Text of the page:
WHAT IS IT?
A lapped seam is a type of seam that’s sewn with one side overlapping the other. Instead of sewing the two sides right sides together and pressing them open, one side is turned under and pressed and then lapped over the unpressed side. The seam is then either slipstitched (page link) or topstitched (page link) to close the seam.
Lapped seam detail
Lapped seam on Crescent Skirt
WHEN DO YOU USE IT?
Use a lapped seam when a regular seam would be tricky to sew and turn, for example on corners, curved edges and yokes (page link). It’s challenging to sew seams with very pointed lines, so a lapped seam allows you to press under the points of the corner exactly and then overlap it on top of the other side for perfect corners. If you’re adding design lines to a garment across the body, and the lines are curved or shaped, a lapped seam is a good solution to achieving the right shape.
Tips + Notes
- Lapped seams are hard to alter after they’re sewn, so make sure the fit is right before sewing them. Make a muslin test garment first (page link) to check the fit.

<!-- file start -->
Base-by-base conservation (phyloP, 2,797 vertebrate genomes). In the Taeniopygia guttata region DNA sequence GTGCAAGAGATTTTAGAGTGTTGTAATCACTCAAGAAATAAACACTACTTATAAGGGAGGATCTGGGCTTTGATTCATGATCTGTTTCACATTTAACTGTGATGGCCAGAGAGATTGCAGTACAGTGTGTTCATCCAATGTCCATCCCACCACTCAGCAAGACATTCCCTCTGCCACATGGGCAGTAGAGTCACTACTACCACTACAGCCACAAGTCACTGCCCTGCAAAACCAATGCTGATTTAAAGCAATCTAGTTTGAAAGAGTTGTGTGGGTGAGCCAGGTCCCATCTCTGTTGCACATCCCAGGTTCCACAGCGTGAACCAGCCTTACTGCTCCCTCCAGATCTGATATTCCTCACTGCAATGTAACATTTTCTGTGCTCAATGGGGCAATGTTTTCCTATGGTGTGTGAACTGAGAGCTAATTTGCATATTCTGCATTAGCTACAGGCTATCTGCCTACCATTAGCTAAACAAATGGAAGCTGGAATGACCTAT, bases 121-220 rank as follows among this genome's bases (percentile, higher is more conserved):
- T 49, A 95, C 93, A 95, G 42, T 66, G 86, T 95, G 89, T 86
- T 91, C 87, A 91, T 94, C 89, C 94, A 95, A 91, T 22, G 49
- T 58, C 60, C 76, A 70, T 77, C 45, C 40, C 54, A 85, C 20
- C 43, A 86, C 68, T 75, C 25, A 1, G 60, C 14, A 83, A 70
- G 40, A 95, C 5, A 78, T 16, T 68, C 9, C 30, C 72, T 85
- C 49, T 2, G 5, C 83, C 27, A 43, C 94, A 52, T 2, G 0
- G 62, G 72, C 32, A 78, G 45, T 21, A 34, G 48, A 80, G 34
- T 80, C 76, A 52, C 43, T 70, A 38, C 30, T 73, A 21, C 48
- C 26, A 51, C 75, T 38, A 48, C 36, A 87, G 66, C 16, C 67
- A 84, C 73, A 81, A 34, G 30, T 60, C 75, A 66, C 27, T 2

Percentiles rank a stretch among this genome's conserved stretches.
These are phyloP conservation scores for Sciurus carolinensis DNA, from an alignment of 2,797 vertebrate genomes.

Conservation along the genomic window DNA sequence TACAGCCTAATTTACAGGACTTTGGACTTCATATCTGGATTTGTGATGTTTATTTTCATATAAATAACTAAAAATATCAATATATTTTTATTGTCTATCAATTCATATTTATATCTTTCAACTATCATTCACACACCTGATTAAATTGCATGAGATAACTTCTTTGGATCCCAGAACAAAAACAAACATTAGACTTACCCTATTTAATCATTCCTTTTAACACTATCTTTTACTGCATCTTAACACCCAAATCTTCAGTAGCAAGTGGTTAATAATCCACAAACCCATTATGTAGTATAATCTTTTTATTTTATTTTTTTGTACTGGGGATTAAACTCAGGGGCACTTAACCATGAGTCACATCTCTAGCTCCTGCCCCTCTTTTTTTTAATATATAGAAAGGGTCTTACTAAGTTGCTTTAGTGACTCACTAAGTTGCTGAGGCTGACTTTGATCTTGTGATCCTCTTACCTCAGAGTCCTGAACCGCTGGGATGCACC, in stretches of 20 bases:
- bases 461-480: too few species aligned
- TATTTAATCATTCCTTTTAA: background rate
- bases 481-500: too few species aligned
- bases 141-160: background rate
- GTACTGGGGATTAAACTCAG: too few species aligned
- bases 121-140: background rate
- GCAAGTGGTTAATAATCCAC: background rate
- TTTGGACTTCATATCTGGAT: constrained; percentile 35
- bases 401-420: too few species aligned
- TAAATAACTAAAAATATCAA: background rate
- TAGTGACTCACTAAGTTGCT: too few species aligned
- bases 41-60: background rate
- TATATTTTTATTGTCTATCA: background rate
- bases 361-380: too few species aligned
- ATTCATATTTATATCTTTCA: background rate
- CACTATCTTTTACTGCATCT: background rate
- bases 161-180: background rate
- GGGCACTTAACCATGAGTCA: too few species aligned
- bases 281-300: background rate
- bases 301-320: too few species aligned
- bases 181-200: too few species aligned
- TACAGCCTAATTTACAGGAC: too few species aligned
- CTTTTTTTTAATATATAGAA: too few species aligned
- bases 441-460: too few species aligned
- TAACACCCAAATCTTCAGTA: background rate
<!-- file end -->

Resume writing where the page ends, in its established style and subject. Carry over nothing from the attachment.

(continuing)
- Change regular garment seams to lapped seams if you are having trouble turning a tidy corner or curve.
HOW TO SEW A LAPPED SEAM
Turn under the seam allowance on the side that’s going to be on top. Choose the side that has the corners and points as your top side. You want the side with any outward curves to be on top to reduce the amount you have to clip into the seam allowance.
Overlap the turned edge on top of the flat side and line up the raw edges. Pin in place. For extra hold, hand baste (page link) along the fold.
Source : The Sewtionary An A to Z Guide to 101 Sewing Techniques + Definitions
About the Author : Tasia ST. Germaine